Experimental Design and Blocking
Before we start analyzing data in Python, it’s important to understand how to design experiments and how to collect data. Experiments are done to see if a treatment has an effect on the outcome, also known as the response. Experiments aim to answer the question: Does something work? In other words, does a specific treatment cause a specific response?
In experiments, the researcher decides who gets the treatment and who does not. The group of subjects who get the treatment are called the treatment group and the group of subjects who do not get the treatment are called the control group. The researchers collect data on the control group to make comparisons between outcomes with the treatment and outcomes without the treatment. If the researcher plays no role in deciding who gets the treatment and who does not, the investigation is called an observational study. For now, we are going to focus on experiments:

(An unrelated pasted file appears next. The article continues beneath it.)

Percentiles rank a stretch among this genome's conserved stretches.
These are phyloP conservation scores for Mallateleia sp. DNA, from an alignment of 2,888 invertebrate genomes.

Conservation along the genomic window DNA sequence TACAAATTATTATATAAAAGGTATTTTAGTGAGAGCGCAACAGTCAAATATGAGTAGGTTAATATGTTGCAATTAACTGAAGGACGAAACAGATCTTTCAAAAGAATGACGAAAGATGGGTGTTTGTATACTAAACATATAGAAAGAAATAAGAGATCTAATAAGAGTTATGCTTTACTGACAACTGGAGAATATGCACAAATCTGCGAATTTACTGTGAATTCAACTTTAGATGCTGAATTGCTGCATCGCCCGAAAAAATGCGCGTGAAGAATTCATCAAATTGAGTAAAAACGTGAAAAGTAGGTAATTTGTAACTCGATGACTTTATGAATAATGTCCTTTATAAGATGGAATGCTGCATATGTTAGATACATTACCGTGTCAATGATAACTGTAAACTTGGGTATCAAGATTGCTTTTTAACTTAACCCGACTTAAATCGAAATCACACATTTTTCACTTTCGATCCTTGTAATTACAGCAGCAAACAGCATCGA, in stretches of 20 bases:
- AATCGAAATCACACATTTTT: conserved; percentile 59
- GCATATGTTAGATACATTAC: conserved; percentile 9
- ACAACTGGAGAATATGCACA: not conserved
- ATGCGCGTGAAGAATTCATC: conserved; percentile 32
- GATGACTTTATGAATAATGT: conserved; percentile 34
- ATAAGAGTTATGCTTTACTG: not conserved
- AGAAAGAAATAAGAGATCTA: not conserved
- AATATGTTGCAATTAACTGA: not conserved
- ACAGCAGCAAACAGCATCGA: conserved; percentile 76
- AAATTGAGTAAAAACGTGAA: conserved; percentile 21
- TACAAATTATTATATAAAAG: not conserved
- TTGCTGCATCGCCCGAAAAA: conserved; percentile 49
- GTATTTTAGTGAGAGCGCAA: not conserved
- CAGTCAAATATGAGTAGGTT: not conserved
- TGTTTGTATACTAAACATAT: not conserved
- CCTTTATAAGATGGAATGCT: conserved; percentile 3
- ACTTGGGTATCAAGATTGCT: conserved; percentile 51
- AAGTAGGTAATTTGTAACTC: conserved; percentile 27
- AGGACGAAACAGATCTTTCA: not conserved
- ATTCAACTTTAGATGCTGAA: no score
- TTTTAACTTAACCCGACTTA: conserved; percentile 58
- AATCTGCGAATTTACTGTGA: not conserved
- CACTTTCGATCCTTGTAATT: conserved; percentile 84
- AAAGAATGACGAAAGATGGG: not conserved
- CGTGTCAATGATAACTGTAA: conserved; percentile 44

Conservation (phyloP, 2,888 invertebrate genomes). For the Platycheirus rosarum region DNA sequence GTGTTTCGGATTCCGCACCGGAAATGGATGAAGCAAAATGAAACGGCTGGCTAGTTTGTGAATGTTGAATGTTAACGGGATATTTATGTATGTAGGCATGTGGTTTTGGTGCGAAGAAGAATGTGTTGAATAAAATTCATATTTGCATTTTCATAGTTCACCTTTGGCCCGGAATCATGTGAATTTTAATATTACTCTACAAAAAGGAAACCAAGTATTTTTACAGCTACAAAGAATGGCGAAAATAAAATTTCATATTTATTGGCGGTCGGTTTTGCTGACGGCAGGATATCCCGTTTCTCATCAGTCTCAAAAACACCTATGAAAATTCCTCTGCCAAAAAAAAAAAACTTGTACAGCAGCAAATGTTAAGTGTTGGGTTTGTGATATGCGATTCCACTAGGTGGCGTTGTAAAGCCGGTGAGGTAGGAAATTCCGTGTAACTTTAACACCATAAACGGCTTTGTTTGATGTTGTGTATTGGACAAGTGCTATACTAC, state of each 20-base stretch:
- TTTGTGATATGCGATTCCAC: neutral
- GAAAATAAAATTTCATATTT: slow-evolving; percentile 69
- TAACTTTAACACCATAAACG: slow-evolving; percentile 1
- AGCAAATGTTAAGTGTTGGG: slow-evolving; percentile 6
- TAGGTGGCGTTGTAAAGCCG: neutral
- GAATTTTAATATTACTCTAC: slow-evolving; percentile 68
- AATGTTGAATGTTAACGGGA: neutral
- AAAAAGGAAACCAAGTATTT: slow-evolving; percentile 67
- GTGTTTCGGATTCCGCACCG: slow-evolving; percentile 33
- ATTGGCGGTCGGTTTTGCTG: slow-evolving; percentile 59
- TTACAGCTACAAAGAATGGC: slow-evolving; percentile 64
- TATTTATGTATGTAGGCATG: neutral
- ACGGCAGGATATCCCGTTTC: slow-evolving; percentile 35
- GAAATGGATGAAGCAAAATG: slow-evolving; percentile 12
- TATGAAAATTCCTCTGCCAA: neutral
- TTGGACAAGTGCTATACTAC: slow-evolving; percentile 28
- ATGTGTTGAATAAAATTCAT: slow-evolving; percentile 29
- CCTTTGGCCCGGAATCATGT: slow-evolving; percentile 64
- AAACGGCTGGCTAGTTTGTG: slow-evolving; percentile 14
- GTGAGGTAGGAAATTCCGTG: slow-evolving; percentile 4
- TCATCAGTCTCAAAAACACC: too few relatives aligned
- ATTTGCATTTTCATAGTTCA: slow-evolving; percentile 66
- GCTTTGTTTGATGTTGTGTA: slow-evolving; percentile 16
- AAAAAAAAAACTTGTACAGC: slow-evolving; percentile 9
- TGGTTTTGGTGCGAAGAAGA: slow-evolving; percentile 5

The Ideal Experimental Design
When designing experiments, the goal is to make the treatment group and control group as alike as possible. There are many ways to divide the subjects into two groups, however, randomization is best!
Randomly dividing the subjects into the 2 groups is the most likely to make the treatment and control groups as alike as possible because it eliminates human bias. With enough subjects, differences average out. Not only differences that the researcher has identified as relevant, but on all characteristics, including the hidden ones that the researcher might not realize are important.